By invoking the prospect of such strikes, which are illegal in many places (especially for the uniformed services) and which many people quite naturally object to, the poll could potentially engender a less sympathetic reaction toward the protesters in Wisconsin. It is widely recognized in the scholarship on the subject, and I have noted before, that earlier questions in a survey can bias the response to later ones by framing an issue in a particular way and by casting one side of the argument in a less favorable light.
The Rasmussen example is more blatant than most. While many teachers have been among the protesters at the State Capitol in Madison, obliging the city to close its schools for days, there have been no reports of reductions in police or fire services, and in fact, uniformed services are specifically exempted from the proposals that the teachers and other public-sector employees are protesting. So bringing in the uniformed services essentially makes No. 3 a talking point posed as a question.
As an analogy, imagine a survey that asked respondents whether they believed the Democrats' health care overhaul included "death panels" before asking them whether they approved or disapproved of the bill over all.
The Huffington Post's Mark Blumenthal also highlights the flaws in Rasmussen's latest, noting the poll "appears to lead respondents to a desired result."
As we've noted many times, Rasmussen's work often appears to be a weird hybrid of polling and partisan propaganda. The problem is polling is supposed to be a science. Rasmussen treats it more like a sport.
Poll results from Rasmussen Reports consistently overstated Republican performance in the midterm elections, according to The New York Times' Nate Silver. Rasmussen polls and analysis have been criticized by polling experts who note that they often harmonize with narratives favored by conservatives and Republicans. Indeed, the polling company is a favorite of Fox News, which has cited Rasmussen polls at least 94 times in the past three months.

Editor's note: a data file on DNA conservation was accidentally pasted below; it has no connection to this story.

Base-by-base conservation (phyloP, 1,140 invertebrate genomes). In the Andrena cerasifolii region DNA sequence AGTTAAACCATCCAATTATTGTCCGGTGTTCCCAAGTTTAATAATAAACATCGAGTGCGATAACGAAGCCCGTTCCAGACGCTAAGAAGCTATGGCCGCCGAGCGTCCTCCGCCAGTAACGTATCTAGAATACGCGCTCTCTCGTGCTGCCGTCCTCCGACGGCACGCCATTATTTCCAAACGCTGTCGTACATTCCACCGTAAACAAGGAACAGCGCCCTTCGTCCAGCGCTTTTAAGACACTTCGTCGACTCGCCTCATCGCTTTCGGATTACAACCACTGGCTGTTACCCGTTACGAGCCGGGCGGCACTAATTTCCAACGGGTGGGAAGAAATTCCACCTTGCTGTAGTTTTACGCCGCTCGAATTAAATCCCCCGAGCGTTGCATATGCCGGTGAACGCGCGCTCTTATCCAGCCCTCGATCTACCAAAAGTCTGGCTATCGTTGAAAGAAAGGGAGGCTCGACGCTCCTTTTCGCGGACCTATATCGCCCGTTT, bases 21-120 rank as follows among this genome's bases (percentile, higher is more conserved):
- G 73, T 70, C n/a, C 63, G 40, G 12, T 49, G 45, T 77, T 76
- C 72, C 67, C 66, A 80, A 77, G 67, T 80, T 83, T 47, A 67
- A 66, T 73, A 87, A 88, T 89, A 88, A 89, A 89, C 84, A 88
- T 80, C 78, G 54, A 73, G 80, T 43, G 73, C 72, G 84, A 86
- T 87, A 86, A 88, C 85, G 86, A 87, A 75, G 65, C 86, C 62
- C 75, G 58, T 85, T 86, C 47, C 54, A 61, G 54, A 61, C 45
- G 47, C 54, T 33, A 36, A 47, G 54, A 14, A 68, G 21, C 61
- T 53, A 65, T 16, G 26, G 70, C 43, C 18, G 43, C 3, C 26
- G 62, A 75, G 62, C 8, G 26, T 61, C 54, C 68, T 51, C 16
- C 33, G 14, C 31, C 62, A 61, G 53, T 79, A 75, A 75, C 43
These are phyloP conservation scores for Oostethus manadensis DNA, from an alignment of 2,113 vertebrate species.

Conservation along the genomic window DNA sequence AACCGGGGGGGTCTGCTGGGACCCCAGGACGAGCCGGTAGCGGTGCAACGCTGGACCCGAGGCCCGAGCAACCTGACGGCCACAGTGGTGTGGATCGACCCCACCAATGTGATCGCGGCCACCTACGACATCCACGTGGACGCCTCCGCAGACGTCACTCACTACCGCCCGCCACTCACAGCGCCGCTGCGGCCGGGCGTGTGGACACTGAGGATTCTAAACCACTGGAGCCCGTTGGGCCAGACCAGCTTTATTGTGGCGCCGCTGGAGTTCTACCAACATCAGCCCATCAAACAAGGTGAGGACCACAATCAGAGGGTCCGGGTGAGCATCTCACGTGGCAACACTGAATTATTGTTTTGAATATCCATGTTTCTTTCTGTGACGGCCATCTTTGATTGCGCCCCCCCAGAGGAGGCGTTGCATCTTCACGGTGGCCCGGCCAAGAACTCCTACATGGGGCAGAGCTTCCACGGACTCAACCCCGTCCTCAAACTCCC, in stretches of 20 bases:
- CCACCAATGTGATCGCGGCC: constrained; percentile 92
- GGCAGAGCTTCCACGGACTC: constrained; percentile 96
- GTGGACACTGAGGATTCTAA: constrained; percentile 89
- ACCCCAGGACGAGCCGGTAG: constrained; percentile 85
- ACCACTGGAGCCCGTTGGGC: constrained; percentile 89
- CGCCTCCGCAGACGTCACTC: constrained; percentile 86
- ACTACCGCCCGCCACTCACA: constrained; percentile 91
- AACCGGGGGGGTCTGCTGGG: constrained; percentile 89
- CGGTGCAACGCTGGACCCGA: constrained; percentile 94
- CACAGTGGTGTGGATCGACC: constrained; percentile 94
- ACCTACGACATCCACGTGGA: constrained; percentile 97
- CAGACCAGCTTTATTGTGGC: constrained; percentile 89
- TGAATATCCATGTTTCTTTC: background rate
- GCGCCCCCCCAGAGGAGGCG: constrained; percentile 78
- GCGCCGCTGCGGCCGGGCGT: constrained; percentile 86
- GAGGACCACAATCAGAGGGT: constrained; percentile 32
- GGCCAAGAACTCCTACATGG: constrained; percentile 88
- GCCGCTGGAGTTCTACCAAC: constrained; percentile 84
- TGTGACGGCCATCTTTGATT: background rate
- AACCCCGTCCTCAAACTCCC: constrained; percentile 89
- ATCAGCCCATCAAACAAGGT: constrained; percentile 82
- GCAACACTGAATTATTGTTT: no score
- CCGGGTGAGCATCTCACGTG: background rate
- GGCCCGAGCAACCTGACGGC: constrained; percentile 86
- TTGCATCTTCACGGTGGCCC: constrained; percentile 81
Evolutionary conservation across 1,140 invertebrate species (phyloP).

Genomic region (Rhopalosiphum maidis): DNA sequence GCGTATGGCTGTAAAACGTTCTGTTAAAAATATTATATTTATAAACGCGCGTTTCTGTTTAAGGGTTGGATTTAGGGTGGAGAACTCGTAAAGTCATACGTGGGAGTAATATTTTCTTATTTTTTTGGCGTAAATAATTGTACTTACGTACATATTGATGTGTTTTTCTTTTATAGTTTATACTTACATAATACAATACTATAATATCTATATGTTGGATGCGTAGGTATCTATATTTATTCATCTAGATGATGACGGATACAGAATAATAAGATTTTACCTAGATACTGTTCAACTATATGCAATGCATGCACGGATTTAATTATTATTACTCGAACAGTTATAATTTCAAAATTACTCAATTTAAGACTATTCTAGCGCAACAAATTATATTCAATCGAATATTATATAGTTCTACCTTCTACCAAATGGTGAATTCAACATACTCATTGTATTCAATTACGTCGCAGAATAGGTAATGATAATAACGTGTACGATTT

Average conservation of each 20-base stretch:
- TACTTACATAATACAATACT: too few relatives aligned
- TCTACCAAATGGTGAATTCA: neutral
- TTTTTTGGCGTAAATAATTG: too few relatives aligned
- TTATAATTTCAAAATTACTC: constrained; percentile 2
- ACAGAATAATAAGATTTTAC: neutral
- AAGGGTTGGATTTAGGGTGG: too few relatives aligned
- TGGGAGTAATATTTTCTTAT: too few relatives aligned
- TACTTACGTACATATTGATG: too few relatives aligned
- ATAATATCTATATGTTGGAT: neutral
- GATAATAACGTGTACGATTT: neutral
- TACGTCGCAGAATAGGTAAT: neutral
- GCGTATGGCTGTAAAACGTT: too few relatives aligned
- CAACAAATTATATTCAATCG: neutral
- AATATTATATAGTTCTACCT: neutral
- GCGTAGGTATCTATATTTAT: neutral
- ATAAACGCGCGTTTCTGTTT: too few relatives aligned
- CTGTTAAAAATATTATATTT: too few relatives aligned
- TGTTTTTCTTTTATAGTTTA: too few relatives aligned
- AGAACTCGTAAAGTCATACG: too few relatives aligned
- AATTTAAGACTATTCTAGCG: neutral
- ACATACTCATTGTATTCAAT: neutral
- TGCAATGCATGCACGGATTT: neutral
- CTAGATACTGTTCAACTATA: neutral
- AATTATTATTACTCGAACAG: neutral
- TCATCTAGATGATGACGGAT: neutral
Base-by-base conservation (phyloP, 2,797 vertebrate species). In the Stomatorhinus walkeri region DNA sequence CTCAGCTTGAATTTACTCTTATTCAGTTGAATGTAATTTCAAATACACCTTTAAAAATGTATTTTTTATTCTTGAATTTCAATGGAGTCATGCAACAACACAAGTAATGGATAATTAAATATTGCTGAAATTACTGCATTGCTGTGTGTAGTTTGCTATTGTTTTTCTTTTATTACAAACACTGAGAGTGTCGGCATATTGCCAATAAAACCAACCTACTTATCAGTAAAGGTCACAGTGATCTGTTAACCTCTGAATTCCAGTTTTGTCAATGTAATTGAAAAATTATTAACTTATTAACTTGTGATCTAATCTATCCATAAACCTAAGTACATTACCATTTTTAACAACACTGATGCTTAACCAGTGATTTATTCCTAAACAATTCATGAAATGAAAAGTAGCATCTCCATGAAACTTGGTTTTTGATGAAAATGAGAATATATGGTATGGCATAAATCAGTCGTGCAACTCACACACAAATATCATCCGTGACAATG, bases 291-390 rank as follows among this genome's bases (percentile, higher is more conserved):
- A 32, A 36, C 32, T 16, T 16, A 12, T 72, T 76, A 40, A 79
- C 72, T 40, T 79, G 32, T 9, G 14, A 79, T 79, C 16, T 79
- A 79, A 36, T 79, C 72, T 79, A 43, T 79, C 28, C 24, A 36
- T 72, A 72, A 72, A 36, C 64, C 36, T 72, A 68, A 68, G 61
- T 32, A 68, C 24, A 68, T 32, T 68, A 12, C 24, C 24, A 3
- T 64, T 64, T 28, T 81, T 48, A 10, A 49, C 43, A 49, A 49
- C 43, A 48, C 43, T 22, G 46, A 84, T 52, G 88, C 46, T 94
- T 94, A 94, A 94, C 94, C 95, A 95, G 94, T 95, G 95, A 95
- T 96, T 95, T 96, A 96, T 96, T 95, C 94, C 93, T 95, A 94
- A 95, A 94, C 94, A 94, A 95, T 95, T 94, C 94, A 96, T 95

It doesn't take long to spot a lie in the new tea party book by Scott Rasmussen and Doug Schoen -- Mad as Hell: How the Tea Party Movement is Fundamentally Remaking Our Two-Party System.
On page four in the book's introduction, the authors write (highlighting added):
For something to be "patently false" it must actually be false and not demonstrably true. Unfortunately for Rasmussen and Schoen, the later happens to be the case.
Let's look at this piece-by-piece, shall we?
From th May 18 edition of Fox News' Fox & Friends:
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... they're as inaccurate as Howard Kurtz.
Pollster.com's Mark Blumenthal points out a Rasmussen poll question asking "Should the government set limits on how much salt Americans can eat?" As Blumenthal notes:
The Institute of Medicine is proposing to limit the amount of salt in processed food. No one is urging the government to restrict the sale of salt or "set limits on how much salt Americans can eat." Even if "public health groups" got their way, anyone could still choose to salt their food as much as they want.
Last week, Kurtz gave Washington Post readers a similarly bogus explanation of the salt controversy, as I explained at the time.
A Rasmussen poll asked whether President Obama believes "Supreme Court justices should decide cases based on what's written in the Constitution and legal precedents or does he believe they should decide cases by a sense of fairness and justice," and gave no indication whether respondents were given the choice to say both. In fact, Obama has stated that he is looking for justices that both follow the law and have empathy.
From the January 4 broadcast of MSNBC's Countdown: